Comparing Cone Piezography Shade 1 and MIS Ebony Shade 1

This post is just an initial demonstration about the differences of the matte black ink between two different third party ink manufacturers' dedicated black and white inksets. This will not explain the differences between the processes of how the inks are used, but only that they are not interchangeable and will require custom profiling depending on which inks are used. 

This came up recently on a Yahoo group discussion about the interchangeability of the two different shade 1 inks, and is an further explanation of my comment there. This will not be an explanation of the QuadTone Rip profiling/calibration process so some of what follows might not make sense to those who are not familiar with the QTR profiling and printing process. 

The Measurement Process

When I first begin to profile a new paper or inkset, I start by printing and measuring the densities of the separate ink channels. These are printed at 100% so I can see what the maximum ink load the paper is capable of handling, and to see how the paper responds to different inks. One paper might be better with one inkset over an other, and a different paper might respond completely opposite. This in't crucial, but interesting when determining what few papers you might decide to settle on.

I print the ink separation page at 100% of the ink limit, and then immediately measure the chart with an i1 Pro using MeasureTool (Measure Tool is foolproof when measuring charts compared to "smarter" programs like i1 Profiler or ColorPort—I am now making reference files that make this process compatible with currently supported software). When I was testing the drying times of different inks and papers for my upcoming book I would measure every these charts every three hours, but now I measure a chart at as soon as it comes out of the printer and then again about 12 hours later. I might measure again at 24 hours depending on my schedule, but in any case, I've found that after about 12 hours the prints are fully "dry" and the densities will stop shifting one way or another. I haven't yet tested how long it takes in front of a space heater or hair dryer...

The other benefit of making the measurements of the inks at 100% and then keeping the measurement file around is that if you ever have a problem with a paper or inkset you can reprint the target and compare the measurements against the ones used to make the original profile. I keep a separate folder for each paper with all the measurement files on my computer named by paper, inkset, and drying time. That might be overkill for the day to day user, but is helpful for me when writing posts like this too see how one printer does with one inkset of another. Again, I'm not recommending people do this—print the target, let it dry over night and then measure it and you'll be fine. It can be a lot of measuring, and i'm saving my pennies for an automated chart reader...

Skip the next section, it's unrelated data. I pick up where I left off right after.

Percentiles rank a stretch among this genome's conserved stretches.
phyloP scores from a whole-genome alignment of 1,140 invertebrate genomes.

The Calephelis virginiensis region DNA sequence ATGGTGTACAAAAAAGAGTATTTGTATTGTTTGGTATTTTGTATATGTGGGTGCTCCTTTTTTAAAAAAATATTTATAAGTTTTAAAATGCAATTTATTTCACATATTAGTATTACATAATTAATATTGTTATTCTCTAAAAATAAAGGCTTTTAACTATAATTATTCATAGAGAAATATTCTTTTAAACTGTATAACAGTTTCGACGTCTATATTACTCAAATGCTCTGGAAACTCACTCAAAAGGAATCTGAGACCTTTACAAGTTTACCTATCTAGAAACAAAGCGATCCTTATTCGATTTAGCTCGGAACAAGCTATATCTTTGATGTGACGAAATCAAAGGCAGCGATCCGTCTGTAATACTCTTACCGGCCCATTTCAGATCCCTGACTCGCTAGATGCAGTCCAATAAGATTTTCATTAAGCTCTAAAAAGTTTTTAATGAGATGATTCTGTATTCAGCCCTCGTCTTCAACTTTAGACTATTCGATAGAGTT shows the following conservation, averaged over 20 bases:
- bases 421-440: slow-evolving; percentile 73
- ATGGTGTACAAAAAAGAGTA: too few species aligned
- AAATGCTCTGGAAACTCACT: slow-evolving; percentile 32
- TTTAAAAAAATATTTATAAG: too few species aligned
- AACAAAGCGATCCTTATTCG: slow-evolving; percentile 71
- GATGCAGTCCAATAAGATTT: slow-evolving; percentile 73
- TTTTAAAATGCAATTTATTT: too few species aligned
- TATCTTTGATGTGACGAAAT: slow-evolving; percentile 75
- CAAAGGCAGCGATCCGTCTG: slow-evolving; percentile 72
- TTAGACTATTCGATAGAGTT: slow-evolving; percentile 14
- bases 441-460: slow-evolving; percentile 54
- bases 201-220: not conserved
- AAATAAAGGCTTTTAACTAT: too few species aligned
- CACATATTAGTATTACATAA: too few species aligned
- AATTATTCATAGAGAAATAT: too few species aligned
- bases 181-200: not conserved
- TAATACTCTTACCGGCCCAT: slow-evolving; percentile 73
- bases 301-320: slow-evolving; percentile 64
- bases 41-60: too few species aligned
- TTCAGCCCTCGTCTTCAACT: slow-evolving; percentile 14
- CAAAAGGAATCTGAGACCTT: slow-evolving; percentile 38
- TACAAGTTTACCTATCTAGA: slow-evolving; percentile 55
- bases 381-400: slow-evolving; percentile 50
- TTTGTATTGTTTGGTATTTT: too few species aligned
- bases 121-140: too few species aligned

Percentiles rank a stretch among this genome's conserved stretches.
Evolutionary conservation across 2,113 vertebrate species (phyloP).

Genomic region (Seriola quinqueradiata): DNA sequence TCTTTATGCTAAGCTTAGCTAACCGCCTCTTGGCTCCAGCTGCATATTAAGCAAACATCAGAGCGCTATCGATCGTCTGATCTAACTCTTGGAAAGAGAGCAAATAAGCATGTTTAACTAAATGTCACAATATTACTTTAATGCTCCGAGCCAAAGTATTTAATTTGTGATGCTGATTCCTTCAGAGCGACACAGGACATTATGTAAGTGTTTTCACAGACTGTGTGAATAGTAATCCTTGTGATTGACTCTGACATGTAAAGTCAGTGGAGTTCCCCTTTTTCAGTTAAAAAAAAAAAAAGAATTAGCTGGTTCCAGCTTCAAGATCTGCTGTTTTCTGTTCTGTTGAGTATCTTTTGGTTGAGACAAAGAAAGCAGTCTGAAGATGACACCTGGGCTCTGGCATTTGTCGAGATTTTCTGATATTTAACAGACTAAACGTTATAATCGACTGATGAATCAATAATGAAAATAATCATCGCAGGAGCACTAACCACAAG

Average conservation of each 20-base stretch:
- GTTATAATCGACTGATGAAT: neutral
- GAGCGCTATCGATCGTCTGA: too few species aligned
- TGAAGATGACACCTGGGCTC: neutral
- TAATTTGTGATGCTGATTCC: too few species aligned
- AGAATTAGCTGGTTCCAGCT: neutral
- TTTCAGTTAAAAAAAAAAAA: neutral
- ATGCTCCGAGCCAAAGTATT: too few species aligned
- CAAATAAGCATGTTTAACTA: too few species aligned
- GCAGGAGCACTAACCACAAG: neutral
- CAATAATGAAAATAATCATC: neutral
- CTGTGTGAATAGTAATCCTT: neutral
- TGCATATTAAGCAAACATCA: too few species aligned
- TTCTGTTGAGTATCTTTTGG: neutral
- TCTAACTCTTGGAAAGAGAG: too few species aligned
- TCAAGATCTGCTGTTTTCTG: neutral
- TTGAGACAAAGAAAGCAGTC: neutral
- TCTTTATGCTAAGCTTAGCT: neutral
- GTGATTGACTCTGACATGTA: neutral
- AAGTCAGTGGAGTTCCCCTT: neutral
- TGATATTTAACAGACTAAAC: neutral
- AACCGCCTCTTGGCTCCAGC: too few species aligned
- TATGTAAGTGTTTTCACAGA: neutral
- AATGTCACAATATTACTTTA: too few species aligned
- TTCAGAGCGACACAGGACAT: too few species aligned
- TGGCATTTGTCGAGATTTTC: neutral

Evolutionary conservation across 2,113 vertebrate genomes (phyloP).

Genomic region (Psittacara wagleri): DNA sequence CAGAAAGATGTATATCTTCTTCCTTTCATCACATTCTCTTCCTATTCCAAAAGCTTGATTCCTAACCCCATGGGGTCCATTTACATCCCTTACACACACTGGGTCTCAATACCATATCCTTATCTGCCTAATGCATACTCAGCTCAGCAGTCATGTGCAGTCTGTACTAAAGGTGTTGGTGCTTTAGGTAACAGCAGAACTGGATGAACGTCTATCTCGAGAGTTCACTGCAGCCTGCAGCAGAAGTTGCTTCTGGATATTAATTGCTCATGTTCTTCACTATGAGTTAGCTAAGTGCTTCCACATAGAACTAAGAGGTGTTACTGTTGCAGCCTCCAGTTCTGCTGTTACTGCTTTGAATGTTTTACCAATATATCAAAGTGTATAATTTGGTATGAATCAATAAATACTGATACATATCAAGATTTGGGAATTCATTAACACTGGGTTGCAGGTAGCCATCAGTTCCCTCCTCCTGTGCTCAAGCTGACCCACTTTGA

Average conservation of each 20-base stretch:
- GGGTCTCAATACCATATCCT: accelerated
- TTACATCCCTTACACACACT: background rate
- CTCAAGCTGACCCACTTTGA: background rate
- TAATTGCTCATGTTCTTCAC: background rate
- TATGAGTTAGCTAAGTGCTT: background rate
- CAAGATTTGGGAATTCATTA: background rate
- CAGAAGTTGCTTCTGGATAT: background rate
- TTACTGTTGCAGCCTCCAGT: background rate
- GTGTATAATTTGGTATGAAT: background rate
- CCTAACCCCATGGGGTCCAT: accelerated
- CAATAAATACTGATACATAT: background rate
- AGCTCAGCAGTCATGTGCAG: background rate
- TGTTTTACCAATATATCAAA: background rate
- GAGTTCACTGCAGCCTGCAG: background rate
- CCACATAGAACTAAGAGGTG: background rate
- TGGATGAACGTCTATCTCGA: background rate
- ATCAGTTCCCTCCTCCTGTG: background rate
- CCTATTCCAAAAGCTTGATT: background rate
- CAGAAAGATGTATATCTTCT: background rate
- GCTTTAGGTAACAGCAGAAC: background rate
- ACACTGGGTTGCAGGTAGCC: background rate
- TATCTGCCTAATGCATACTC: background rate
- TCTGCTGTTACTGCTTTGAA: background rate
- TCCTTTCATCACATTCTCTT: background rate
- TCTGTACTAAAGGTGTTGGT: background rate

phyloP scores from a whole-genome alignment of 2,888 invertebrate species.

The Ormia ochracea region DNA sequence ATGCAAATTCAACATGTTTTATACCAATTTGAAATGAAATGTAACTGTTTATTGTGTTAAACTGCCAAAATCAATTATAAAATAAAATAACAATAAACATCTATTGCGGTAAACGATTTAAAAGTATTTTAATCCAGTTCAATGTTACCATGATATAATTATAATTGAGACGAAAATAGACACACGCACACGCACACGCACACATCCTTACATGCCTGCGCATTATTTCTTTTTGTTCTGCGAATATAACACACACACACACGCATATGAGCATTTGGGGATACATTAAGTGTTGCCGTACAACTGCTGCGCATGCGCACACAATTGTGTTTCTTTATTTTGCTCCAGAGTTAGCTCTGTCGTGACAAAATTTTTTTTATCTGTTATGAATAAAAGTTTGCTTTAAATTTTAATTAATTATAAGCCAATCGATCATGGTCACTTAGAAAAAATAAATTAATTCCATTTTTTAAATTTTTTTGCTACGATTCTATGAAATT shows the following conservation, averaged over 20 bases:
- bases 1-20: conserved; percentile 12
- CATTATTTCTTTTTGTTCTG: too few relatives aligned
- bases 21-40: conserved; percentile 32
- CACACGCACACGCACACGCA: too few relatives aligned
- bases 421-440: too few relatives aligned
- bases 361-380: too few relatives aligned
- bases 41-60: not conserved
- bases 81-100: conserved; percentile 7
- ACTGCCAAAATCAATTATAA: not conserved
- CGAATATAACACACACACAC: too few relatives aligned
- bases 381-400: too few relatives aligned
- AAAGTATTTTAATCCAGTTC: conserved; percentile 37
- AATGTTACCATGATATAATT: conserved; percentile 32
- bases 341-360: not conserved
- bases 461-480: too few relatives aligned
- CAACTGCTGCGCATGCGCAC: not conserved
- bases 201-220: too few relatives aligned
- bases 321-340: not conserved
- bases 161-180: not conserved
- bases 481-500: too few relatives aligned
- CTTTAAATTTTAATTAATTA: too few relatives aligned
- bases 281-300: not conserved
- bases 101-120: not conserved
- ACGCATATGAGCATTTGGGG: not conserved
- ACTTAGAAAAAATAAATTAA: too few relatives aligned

The Tests

The following screen shots show the difference between shades 1 and 2 for each different ink on two different papers. After measuring the 100% ink limit targets I print the targets again with ink limits set to be evenly distributed between paper white and the D-max. Those are the limits I use to make the QTR profile. The Flat parts of the ink curve is something that I have only found with the Epson 1430 printer, and happens at about the same point for each ink and I suspect it is a function of the dithering algorithm. 

One large difference between the two inksets is that the Cone Shade 2 is a darker dilution than the Ebony Shade 2. The other is that the shade 1 in Ebony inkset tends to reach its D-max sooner and then levels off with only a slight decrease in density after the paper is fully saturated. The Cone shade 1 tends to drop off much faster and isn't as forgiving if the ink limit for shade 1 is set too high. A point about setting ink limits for shade 1: I actually don't recommend people set the ink limit for shade 1 at the absolute D-max since it can block up a sooner and give you problems when you go to linearize the gray curve. I set my ink limit to the point before it starts to level off and then use the "BOOST_K=" option set to a point 5-10 points above the K ink limit. 

The screen shots below are from my measurements of Canson Rag Photographique and Hahnemühle Photo Rag 188.  The graph is part of my spreadsheet template I developed for QTR profile creation, and which will be made available with my upcoming QTR book.